LANDMARK
Heritage

At the very heart of Central, Hong Kong stands LANDMARK, an extraordinary complex of buildings that has grown from a small, single retail property – Alexandra Building in 1904 to an internationally acclaimed retail destination, truly unique to Hong Kong. LANDMARK represents the retail sector of Hongkong Land’s Central portfolio including 4 iconic buildings – LANDMARK ATRIUM, LANDMARK ALEXANDRA, LANDMARK CHATER and LANDMARK PRINCE’S and the LANDMARK brand was born on March 2012.

The flagship of the LANDMARK complex – LANDMARK ATRIUM – has its roots in the 1920s, when Hongkong Land acquired the former site of Hong Kong Hotel after a fire gutted a large portion of the establishment. Completed in 2 phases, in 1980 and 1983, LANDMARK ATRIUM brought together the world’s greatest concentration of luxury brands in the heart of Central and gave birth to one of today’s most recognisable meeting spots, the LANDMARK ATRIUM fountain. In 2002, an ambitious LANDMARK Scheme was also set in place, which introduced 2 new levels of retail spaces and saw the construction of The Landmark Mandarin Oriental.

The triangular land housing Alexandra Building started the retail business in 1904. In the 1950s, the building was redeveloped into Alexandra House, which was again revamped in 1975 into the current 37-storey tower. Now known as LANDMARK ALEXANDRA, it was the first LANDMARK building to have access to the MTR and in the 1980s, it was fully connected to the other iconic buildings through pedestrian footbridges. Additionally, Hongkong Land constructed a small garden in front of LANDMARK ALEXANDRA in 1982, which was subsequently handed over to the Urban Service Department for maintenance.

LANDMARK PRINCE’S is another iconic building which was completed in 1965 bringing with it a unique feature of Central that is still seen today – the first pedestrian bridge joining the complex to Mandarin Oriental Hong Kong. This and subsequent pedestrian bridges built in the 1970s have become a unique feature of Central, and today, connect with more than 40 properties around the Central district. In 2002, the building saw an ambitious renovation which results in a luxury retail floor with a comprehensive children’s offer.

Named after Sir Paul Chater, LANDMARK CHATER opened in 2002 and was formerly known as Swire House. LANDMARK CHATER is renowned for being the very first ARMANI concept store outside Milan. It consists of EMPORIO ARMANI and GIORGIO ARMANI flagship stores, dining options ARMANI/AQUA and ARMANI/PRIVé as well as shops selling the group’s cosmetics (GIORGIO ARMANI BEAUTY), children’s clothing (ARMANI JUNIOR) and flowers (ARMANI FIORI).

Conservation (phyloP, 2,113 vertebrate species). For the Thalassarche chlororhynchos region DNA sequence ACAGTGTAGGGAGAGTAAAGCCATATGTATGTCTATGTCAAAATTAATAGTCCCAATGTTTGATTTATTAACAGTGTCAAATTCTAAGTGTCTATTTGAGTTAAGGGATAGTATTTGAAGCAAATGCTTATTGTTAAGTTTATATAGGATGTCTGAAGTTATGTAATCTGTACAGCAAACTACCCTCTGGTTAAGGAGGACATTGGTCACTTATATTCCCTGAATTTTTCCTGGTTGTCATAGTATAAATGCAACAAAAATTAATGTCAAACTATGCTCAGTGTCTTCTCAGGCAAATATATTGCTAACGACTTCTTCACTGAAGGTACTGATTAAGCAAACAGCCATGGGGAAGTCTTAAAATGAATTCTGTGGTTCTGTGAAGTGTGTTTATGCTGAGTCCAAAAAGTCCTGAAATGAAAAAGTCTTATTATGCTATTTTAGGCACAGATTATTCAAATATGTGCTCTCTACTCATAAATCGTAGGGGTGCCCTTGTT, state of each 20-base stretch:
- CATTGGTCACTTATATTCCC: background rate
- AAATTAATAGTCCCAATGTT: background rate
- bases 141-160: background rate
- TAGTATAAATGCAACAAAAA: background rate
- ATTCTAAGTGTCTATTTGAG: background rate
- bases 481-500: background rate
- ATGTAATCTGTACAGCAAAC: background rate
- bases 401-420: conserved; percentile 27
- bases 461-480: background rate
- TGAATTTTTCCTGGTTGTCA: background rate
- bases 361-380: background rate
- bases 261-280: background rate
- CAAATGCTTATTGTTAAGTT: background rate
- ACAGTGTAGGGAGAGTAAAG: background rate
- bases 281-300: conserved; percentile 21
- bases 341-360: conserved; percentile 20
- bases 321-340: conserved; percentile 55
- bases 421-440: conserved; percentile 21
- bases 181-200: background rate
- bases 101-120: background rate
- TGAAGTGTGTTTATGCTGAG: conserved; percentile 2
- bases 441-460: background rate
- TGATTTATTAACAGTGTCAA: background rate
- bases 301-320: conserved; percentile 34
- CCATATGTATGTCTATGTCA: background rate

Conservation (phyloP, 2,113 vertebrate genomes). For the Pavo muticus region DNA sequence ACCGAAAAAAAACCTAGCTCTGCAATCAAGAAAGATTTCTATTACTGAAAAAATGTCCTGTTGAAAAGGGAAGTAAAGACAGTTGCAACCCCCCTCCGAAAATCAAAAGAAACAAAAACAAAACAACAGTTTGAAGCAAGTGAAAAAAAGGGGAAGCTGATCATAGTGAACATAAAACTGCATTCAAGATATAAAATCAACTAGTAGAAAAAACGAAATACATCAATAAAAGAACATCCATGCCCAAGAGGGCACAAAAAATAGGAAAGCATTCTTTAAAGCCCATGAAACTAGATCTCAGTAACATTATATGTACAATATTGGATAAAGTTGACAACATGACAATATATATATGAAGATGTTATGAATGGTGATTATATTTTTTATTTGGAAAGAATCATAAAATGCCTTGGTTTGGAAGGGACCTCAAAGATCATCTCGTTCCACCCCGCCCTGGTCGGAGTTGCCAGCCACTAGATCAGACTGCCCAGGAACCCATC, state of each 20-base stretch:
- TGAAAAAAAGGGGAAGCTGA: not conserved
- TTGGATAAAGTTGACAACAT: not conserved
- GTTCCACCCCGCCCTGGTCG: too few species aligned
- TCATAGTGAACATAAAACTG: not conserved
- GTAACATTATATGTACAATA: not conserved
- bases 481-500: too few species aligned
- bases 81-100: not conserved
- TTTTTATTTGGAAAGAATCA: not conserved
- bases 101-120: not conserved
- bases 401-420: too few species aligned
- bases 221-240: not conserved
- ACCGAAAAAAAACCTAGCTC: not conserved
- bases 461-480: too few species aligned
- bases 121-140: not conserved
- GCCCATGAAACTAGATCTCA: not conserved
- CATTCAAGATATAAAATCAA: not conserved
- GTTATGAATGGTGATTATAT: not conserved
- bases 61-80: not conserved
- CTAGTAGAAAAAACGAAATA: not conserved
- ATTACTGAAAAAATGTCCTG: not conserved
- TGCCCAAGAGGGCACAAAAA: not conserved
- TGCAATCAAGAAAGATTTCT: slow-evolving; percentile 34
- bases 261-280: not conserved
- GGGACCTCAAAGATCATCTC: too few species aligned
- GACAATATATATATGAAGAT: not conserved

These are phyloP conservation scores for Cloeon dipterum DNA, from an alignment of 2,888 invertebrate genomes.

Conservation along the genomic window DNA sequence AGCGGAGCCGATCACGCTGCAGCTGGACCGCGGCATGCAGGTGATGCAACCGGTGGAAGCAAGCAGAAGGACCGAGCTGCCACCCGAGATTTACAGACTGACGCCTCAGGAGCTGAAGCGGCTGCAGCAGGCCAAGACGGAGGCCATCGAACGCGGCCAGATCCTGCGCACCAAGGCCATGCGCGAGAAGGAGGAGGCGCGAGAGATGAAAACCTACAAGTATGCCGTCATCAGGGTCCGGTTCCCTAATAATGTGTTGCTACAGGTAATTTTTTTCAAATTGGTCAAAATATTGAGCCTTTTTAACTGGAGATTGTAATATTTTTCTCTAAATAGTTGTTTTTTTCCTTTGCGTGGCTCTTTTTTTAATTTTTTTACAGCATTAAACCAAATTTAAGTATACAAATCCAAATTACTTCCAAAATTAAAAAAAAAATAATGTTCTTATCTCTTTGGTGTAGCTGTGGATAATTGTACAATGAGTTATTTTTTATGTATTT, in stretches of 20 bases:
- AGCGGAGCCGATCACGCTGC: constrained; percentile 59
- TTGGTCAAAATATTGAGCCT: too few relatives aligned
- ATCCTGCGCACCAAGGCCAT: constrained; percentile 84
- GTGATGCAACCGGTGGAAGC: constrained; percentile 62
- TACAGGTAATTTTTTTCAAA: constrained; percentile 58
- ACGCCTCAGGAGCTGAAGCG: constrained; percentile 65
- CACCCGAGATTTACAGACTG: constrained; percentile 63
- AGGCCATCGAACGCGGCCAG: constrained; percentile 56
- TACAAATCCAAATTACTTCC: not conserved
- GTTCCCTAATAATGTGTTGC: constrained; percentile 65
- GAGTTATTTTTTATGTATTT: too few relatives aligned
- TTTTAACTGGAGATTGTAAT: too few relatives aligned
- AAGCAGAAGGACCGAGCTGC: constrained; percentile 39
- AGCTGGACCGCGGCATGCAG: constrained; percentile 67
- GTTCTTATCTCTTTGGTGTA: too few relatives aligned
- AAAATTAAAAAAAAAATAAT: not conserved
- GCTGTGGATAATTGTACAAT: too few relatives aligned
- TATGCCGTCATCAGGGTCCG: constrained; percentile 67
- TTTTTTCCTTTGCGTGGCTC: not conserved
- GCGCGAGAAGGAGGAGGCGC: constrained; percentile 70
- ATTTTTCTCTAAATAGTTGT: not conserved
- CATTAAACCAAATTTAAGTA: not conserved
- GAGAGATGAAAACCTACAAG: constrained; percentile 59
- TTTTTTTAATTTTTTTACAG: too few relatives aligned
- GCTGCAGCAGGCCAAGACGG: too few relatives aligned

Deeply rooted in the history of Hong Kong, LANDMARK has played an iconic role in the development of the Central district as a destination for luxury shopping and continues to do so with leading innovations and accolades being bestowed upon the prestigious retail destination today.

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Please visit LANDMARK Pressroom at http://landmarkpressroom.hk

The Landmark Atrium, c. 1980s In 1928, the Company purchased the site (the part of the Hong Kong Hotel facing Pedder Street and Des Voeux Road Central which was gutted by fire in 1926). In 1932, Gloucester Building was completed on the site. In 1977, Glouester Building was demolished to make way for Gloucester Tower which was completed in 1980. On New Year’s Day 1926, a larger portion of the old Hong Kong Hotel (the part on the Des Voeux Road Central & Pedder Street corner) was completely gutted by fire. The company bought this site (26,000 sq.ft) in 1928 for $1,375,000 and developed on it the Gloucester Building which was completed in 1932. The clock surmounting its corner tower becoming one of Central Victoria’s landmarks until 1977 when Gloucester Building was demolished. One of the first post-war decisions made by the Secretary, Mr Bevan Field, was to move HKL offices from Queen’s Building to the first floor of Gloucester Building. First pedestrian bridge built in 1965 between Prince's Building and Mandarin Hotel. Built by Leigh and Orange for Mody and Chater, ready for occupation in September 1904. HKL purchased it in 1927 to make way for the present Prince’s Building completed ahead of schedule in April 1965. Prince's Building c.1904 - Ready for occupation in September 1904. HKL purchased it in 1927 with HK$3 million. Chater House construction site, 2000 Union House c.1962 - At the junction of Pedder Street (left) and Chater Road (right). Swire House c.1977 - Union House was renamed Swire House in 1976. It is the site of current Chater House. King's Building and Union Building c.1958 - These buildings were demolished in 1958, formed the site of Union House, and was renamed Swire House in 1976. Site of current Chater House. This was the triangular western part of the site owned by HKL, whose original lease dates from October 1904. The Chater Road section was let to various shops from time to time, and the Veoux Road side was let in similar manner for many years to A.S. Watson and Co., to Komor & Komor, and to the Hong Kong Stock Exchange. The building was a five-storey flat roof construction. Alexandra Building and Royal Building were demolished in the 1950s in favour of a 13-level block, Alexandra House, and completed in 1956. This in turn was demolished in 1975 and a new 34-level tower and podium has risen in its place. This 2nd generation of Alexandra House was completed in 1956. The Royal Building behind it was demolished and new extension was built. Prince’s Building is seen at the back and The Chartered Bank Bldg on the right.